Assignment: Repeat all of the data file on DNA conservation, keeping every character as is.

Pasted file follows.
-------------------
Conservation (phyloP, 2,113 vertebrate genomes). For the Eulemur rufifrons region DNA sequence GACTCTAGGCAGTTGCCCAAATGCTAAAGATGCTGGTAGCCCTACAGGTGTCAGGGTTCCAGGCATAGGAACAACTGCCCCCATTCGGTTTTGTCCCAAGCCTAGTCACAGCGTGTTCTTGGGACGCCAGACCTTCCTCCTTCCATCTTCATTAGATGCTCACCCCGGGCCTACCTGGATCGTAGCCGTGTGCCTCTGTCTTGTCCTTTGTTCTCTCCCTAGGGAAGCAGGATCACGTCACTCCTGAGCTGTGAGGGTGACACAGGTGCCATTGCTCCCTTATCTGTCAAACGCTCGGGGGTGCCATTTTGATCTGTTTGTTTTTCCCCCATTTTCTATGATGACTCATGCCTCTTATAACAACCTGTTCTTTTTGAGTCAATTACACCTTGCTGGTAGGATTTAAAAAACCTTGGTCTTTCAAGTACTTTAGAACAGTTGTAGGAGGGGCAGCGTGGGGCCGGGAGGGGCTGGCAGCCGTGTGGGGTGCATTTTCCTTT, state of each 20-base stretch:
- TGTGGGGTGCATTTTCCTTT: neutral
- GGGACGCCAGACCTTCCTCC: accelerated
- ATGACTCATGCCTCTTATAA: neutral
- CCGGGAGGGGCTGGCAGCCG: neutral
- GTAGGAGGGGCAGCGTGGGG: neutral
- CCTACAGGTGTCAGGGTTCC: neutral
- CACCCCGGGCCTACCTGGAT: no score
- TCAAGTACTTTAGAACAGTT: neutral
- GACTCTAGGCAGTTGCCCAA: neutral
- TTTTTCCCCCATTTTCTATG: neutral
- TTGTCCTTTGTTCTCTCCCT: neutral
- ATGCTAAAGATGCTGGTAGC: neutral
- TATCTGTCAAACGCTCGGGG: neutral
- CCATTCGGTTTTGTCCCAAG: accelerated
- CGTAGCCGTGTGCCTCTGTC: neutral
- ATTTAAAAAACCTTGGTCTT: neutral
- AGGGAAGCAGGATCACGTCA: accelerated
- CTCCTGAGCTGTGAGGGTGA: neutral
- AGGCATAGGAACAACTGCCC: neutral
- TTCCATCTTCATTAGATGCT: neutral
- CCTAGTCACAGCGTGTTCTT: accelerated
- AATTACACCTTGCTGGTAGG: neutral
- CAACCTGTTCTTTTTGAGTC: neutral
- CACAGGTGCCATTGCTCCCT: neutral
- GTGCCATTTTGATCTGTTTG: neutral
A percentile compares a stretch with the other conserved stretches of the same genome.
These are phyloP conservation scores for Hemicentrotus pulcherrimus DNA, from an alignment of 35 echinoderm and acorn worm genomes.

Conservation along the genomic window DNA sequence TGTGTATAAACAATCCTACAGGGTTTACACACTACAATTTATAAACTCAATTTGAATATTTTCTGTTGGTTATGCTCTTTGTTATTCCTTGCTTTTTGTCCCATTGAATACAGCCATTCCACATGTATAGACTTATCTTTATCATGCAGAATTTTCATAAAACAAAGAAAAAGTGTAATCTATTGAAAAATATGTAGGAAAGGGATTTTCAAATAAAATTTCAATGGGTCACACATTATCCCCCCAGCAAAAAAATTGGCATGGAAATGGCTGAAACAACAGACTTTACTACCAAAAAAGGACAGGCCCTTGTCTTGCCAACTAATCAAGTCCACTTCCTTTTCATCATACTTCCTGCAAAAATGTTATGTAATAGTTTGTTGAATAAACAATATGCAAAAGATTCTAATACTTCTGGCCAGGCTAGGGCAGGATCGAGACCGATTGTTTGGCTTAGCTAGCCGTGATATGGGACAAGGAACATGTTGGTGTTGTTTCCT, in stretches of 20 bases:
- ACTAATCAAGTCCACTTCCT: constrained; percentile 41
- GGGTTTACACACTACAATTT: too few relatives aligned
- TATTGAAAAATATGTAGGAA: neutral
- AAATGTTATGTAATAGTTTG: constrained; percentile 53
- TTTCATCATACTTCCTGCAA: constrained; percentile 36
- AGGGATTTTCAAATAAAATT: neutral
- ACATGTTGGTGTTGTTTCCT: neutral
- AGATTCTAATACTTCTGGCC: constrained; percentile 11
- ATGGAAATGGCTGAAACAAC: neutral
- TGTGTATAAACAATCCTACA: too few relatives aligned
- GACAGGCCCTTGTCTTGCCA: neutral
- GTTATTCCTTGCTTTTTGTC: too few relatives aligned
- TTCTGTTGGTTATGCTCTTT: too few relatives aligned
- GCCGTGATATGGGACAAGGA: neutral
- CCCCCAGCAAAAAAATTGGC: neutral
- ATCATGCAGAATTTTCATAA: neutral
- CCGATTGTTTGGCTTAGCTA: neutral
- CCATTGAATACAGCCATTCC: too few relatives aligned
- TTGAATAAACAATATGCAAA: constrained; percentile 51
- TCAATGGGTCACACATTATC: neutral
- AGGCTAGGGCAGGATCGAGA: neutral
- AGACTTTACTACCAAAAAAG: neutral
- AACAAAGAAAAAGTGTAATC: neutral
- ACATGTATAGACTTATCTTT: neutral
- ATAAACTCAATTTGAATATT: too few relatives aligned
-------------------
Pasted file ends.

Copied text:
Conservation (phyloP, 2,113 vertebrate genomes). For the Eulemur rufifrons region DNA sequence GACTCTAGGCAGTTGCCCAAATGCTAAAGATGCTGGTAGCCCTACAGGTGTCAGGGTTCCAGGCATAGGAACAACTGCCCCCATTCGGTTTTGTCCCAAGCCTAGTCACAGCGTGTTCTTGGGACGCCAGACCTTCCTCCTTCCATCTTCATTAGATGCTCACCCCGGGCCTACCTGGATCGTAGCCGTGTGCCTCTGTCTTGTCCTTTGTTCTCTCCCTAGGGAAGCAGGATCACGTCACTCCTGAGCTGTGAGGGTGACACAGGTGCCATTGCTCCCTTATCTGTCAAACGCTCGGGGGTGCCATTTTGATCTGTTTGTTTTTCCCCCATTTTCTATGATGACTCATGCCTCTTATAACAACCTGTTCTTTTTGAGTCAATTACACCTTGCTGGTAGGATTTAAAAAACCTTGGTCTTTCAAGTACTTTAGAACAGTTGTAGGAGGGGCAGCGTGGGGCCGGGAGGGGCTGGCAGCCGTGTGGGGTGCATTTTCCTTT, state of each 20-base stretch:
- TGTGGGGTGCATTTTCCTTT: neutral
- GGGACGCCAGACCTTCCTCC: accelerated
- ATGACTCATGCCTCTTATAA: neutral
- CCGGGAGGGGCTGGCAGCCG: neutral
- GTAGGAGGGGCAGCGTGGGG: neutral
- CCTACAGGTGTCAGGGTTCC: neutral
- CACCCCGGGCCTACCTGGAT: no score
- TCAAGTACTTTAGAACAGTT: neutral
- GACTCTAGGCAGTTGCCCAA: neutral
- TTTTTCCCCCATTTTCTATG: neutral
- TTGTCCTTTGTTCTCTCCCT: neutral
- ATGCTAAAGATGCTGGTAGC: neutral
- TATCTGTCAAACGCTCGGGG: neutral
- CCATTCGGTTTTGTCCCAAG: accelerated
- CGTAGCCGTGTGCCTCTGTC: neutral
- ATTTAAAAAACCTTGGTCTT: neutral
- AGGGAAGCAGGATCACGTCA: accelerated
- CTCCTGAGCTGTGAGGGTGA: neutral
- AGGCATAGGAACAACTGCCC: neutral
- TTCCATCTTCATTAGATGCT: neutral
- CCTAGTCACAGCGTGTTCTT: accelerated
- AATTACACCTTGCTGGTAGG: neutral
- CAACCTGTTCTTTTTGAGTC: neutral
- CACAGGTGCCATTGCTCCCT: neutral
- GTGCCATTTTGATCTGTTTG: neutral
A percentile compares a stretch with the other conserved stretches of the same genome.
These are phyloP conservation scores for Hemicentrotus pulcherrimus DNA, from an alignment of 35 echinoderm and acorn worm genomes.

Conservation along the genomic window DNA sequence TGTGTATAAACAATCCTACAGGGTTTACACACTACAATTTATAAACTCAATTTGAATATTTTCTGTTGGTTATGCTCTTTGTTATTCCTTGCTTTTTGTCCCATTGAATACAGCCATTCCACATGTATAGACTTATCTTTATCATGCAGAATTTTCATAAAACAAAGAAAAAGTGTAATCTATTGAAAAATATGTAGGAAAGGGATTTTCAAATAAAATTTCAATGGGTCACACATTATCCCCCCAGCAAAAAAATTGGCATGGAAATGGCTGAAACAACAGACTTTACTACCAAAAAAGGACAGGCCCTTGTCTTGCCAACTAATCAAGTCCACTTCCTTTTCATCATACTTCCTGCAAAAATGTTATGTAATAGTTTGTTGAATAAACAATATGCAAAAGATTCTAATACTTCTGGCCAGGCTAGGGCAGGATCGAGACCGATTGTTTGGCTTAGCTAGCCGTGATATGGGACAAGGAACATGTTGGTGTTGTTTCCT, in stretches of 20 bases:
- ACTAATCAAGTCCACTTCCT: constrained; percentile 41
- GGGTTTACACACTACAATTT: too few relatives aligned
- TATTGAAAAATATGTAGGAA: neutral
- AAATGTTATGTAATAGTTTG: constrained; percentile 53
- TTTCATCATACTTCCTGCAA: constrained; percentile 36
- AGGGATTTTCAAATAAAATT: neutral
- ACATGTTGGTGTTGTTTCCT: neutral
- AGATTCTAATACTTCTGGCC: constrained; percentile 11
- ATGGAAATGGCTGAAACAAC: neutral
- TGTGTATAAACAATCCTACA: too few relatives aligned
- GACAGGCCCTTGTCTTGCCA: neutral
- GTTATTCCTTGCTTTTTGTC: too few relatives aligned
- TTCTGTTGGTTATGCTCTTT: too few relatives aligned
- GCCGTGATATGGGACAAGGA: neutral
- CCCCCAGCAAAAAAATTGGC: neutral
- ATCATGCAGAATTTTCATAA: neutral
- CCGATTGTTTGGCTTAGCTA: neutral
- CCATTGAATACAGCCATTCC: too few relatives aligned
- TTGAATAAACAATATGCAAA: constrained; percentile 51
- TCAATGGGTCACACATTATC: neutral
- AGGCTAGGGCAGGATCGAGA: neutral
- AGACTTTACTACCAAAAAAG: neutral
- AACAAAGAAAAAGTGTAATC: neutral
- ACATGTATAGACTTATCTTT: neutral
- ATAAACTCAATTTGAATATT: too few relatives aligned